Libri in inglese

 

Palace of wonders Venice. History of the palaces, families and events that shaped the insula of St Moisè di Elsa Gregory – Supernova – 2020 € 15.00

Opposite the Customs and The Salute Church  stands the insula of St Moise’ from where in the Middle Ages pilgrims and knights were sailing for the crusades. Here starts the Architectural Historical and Literature analyses of the area: ancient palaces and their families intermingled with the history of the fabulous Grand Hotel Britannia managed by Carlo Walther, the true first pioneer of electricity in Venice; the hotel celebrities and historical clients that enlightened Venice with their stories takes us from the Belle Époque until today to this enchanted spot where now stands the St Regis Venice Hotel.

Barracoon di Hurston Zora Neale – Harper Collins Publ. USA – 2020 € 12.50

In 1927, Zora Neale Hurston went to Plateau, Alabama, just outside Mobile, to interview eighty-six-year-old Cudjo Lewis. Of the millions of men, women, and children transported from Africa to America as slaves, Cudjo was then the only person alive to tell the story of this integral part of the nation’s history. Hurston was there to record Cudjo’s firsthand account of the raid that led to his capture and bondage fifty years after the Atlantic slave trade was outlawed in the United States. In 1931, Hurston returned to Plateau, the African-centric community three miles from Mobile founded by Cudjo and other former slaves from his ship. Spending more than three months there, she talked in depth with Cudjo about the details of his life. During those weeks, the young writer and the elderly formerly enslaved man ate peaches and watermelon that grew in the backyard and talked about Cudjo’s past―memories from his childhood in Africa, the horrors of being captured and held in a barracoon for selection by American slavers, the harrowing experience of the Middle Passage packed with more than 100 other souls aboard the Clotilda, and the years he spent in slavery until the end of the Civil War. Based on those interviews, featuring Cudjo’s unique vernacular, and written from Hurston’s perspective with the compassion and singular style that have made her one of the preeminent American authors of the twentieth-century, Barracoon masterfully illustrates the tragedy of slavery and of one life forever defined by it. Offering insight into the pernicious legacy that continues to haunt us all, black and white, this poignant and powerful work is an invaluable contribution to our shared history and culture.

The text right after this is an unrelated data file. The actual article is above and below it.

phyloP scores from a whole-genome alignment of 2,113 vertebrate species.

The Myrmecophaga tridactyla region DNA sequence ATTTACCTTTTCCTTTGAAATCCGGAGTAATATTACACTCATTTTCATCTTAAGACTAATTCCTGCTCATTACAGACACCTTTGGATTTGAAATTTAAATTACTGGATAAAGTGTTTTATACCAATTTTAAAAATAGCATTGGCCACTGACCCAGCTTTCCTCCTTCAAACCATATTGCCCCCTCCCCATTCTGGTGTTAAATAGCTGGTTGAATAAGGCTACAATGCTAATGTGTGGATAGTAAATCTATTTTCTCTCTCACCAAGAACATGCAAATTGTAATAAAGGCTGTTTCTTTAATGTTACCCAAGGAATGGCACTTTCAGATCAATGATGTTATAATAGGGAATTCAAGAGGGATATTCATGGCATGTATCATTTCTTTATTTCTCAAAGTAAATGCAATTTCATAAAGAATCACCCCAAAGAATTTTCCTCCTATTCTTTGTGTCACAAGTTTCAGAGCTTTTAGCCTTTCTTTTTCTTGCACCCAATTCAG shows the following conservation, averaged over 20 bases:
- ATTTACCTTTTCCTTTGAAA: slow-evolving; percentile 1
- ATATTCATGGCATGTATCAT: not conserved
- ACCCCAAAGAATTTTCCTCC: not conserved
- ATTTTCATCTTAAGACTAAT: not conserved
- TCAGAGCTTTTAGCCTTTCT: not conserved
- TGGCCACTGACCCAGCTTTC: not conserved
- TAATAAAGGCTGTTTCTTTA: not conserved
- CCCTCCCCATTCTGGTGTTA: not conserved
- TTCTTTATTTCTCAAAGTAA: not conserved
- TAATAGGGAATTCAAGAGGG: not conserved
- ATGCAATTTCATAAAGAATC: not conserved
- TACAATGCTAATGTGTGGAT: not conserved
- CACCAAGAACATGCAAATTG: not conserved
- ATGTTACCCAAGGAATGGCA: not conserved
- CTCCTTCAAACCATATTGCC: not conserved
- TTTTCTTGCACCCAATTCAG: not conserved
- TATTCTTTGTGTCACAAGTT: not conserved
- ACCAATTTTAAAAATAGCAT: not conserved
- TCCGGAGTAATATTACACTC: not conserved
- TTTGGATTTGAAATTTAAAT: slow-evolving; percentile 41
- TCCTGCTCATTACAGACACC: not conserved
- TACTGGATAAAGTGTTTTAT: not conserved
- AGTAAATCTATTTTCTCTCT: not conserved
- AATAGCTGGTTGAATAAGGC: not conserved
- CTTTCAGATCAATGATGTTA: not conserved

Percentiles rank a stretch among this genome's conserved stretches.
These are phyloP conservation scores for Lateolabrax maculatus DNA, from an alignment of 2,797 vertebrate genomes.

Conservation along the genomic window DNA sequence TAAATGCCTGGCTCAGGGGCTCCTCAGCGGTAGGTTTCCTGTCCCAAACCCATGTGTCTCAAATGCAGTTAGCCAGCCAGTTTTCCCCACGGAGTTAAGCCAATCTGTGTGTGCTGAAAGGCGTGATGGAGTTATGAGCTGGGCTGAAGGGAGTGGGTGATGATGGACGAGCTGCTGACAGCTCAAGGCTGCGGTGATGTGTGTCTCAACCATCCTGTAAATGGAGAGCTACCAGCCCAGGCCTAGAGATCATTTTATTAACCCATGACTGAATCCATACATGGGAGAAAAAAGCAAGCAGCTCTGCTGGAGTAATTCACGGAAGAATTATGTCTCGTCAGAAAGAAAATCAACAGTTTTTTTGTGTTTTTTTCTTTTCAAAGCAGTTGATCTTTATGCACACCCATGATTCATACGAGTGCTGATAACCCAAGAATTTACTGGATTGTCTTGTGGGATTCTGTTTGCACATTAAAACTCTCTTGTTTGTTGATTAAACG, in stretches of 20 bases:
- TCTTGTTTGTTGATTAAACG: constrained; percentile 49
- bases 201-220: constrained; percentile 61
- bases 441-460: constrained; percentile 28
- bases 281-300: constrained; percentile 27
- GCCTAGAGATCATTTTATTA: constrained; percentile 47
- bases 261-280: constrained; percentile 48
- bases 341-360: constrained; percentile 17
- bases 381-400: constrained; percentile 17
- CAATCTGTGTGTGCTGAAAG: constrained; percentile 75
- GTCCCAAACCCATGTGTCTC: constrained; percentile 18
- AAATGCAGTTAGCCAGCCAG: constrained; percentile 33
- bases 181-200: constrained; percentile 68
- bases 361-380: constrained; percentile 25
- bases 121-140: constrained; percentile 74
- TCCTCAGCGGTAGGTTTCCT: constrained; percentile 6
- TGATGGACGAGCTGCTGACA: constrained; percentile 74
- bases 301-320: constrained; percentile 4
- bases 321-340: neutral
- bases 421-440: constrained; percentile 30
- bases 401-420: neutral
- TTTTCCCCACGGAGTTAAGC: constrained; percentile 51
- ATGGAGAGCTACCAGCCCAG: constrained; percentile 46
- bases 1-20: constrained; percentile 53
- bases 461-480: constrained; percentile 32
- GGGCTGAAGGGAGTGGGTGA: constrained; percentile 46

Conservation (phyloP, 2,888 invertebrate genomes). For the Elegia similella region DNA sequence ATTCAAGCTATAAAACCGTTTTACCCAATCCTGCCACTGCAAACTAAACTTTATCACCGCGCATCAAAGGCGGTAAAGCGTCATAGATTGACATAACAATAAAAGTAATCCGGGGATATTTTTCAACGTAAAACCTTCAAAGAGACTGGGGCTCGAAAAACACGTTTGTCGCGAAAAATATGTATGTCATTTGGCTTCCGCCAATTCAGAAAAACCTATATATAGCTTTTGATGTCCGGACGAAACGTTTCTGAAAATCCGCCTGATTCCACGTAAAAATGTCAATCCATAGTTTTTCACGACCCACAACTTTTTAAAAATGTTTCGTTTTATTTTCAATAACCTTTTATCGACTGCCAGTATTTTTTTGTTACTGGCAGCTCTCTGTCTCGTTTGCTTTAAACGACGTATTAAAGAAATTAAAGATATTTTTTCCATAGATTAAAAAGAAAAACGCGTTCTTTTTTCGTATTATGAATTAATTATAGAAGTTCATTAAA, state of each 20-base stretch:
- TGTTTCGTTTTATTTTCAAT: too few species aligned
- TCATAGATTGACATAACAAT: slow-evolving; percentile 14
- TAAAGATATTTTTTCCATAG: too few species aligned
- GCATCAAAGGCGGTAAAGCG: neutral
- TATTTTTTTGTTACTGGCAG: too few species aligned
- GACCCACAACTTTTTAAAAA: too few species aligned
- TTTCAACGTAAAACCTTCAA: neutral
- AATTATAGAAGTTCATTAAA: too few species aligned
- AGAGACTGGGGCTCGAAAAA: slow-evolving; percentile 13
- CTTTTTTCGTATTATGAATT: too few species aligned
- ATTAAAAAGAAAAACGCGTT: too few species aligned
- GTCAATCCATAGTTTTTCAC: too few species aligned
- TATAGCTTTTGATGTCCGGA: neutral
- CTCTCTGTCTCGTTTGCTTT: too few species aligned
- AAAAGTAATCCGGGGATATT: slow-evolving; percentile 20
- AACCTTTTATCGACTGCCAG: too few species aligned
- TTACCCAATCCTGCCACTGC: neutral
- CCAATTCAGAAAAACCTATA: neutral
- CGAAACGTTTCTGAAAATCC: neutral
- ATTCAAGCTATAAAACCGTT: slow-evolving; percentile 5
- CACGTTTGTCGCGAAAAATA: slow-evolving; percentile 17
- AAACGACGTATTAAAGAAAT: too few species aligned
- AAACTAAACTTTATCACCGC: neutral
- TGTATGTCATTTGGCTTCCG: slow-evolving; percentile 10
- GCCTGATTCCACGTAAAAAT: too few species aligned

The hoarder di Jess Kidd – Canongate Books Ltd – 01/2020 € 12.5

The mesmerising second novel from Jess Kidd, featured on BBC Radio 2 Book Club. A ‘dark, comical tale of haunting and hoarding . . . Brilliant’ The Times
Big Sky by Kate Atkinson Transworld Publishers Ltd, 2020 €11.00
 ‘Big Sky is laced with Atkinson’s sharp, dry humour, and one of the joys of the Brodie novels has always been that they are so funny’ (Observer) Jackson Brodie has relocated to a quiet seaside village in North Yorkshire, in the occasional company of his recalcitrant teenage son Nathan and ageing Labrador Dido, both at the discretion of his former partner Julia. It’s a picturesque setting, but there’s something darker lurking behind the scenes. Jackson’s current job, gathering proof of an unfaithful husband for his suspicious wife, seems straightforward, but a chance encounter with a desperate man on a crumbling cliff leads him into a sinister network-and back into the path of someone from his past. Old secrets and new lies intersect in this breathtaking new literary crime novel, both sharply funny and achingly sad, by one of the most dazzling and surprising writers at work today.

Hush Hush: (Harriet Blue 4) by James Patterson, Candice Fox Cornerstone, 2020 € 11.00
Harriet Blue used to be a detective. Now she’s inmate 3329. Prison is a dangerous place for a former cop – as Harriet Blue is learning on a daily basis. So, following a fight for her life and a prison-wide lockdown, the last person she wants to see is Deputy Police Commissioner Joe Woods. The man who put her inside. But Woods is not there to gloat. His daughter Tonya and her two-year-old child have gone missing. He’s ready to offer Harriet a deal: find his family to buy her freedom…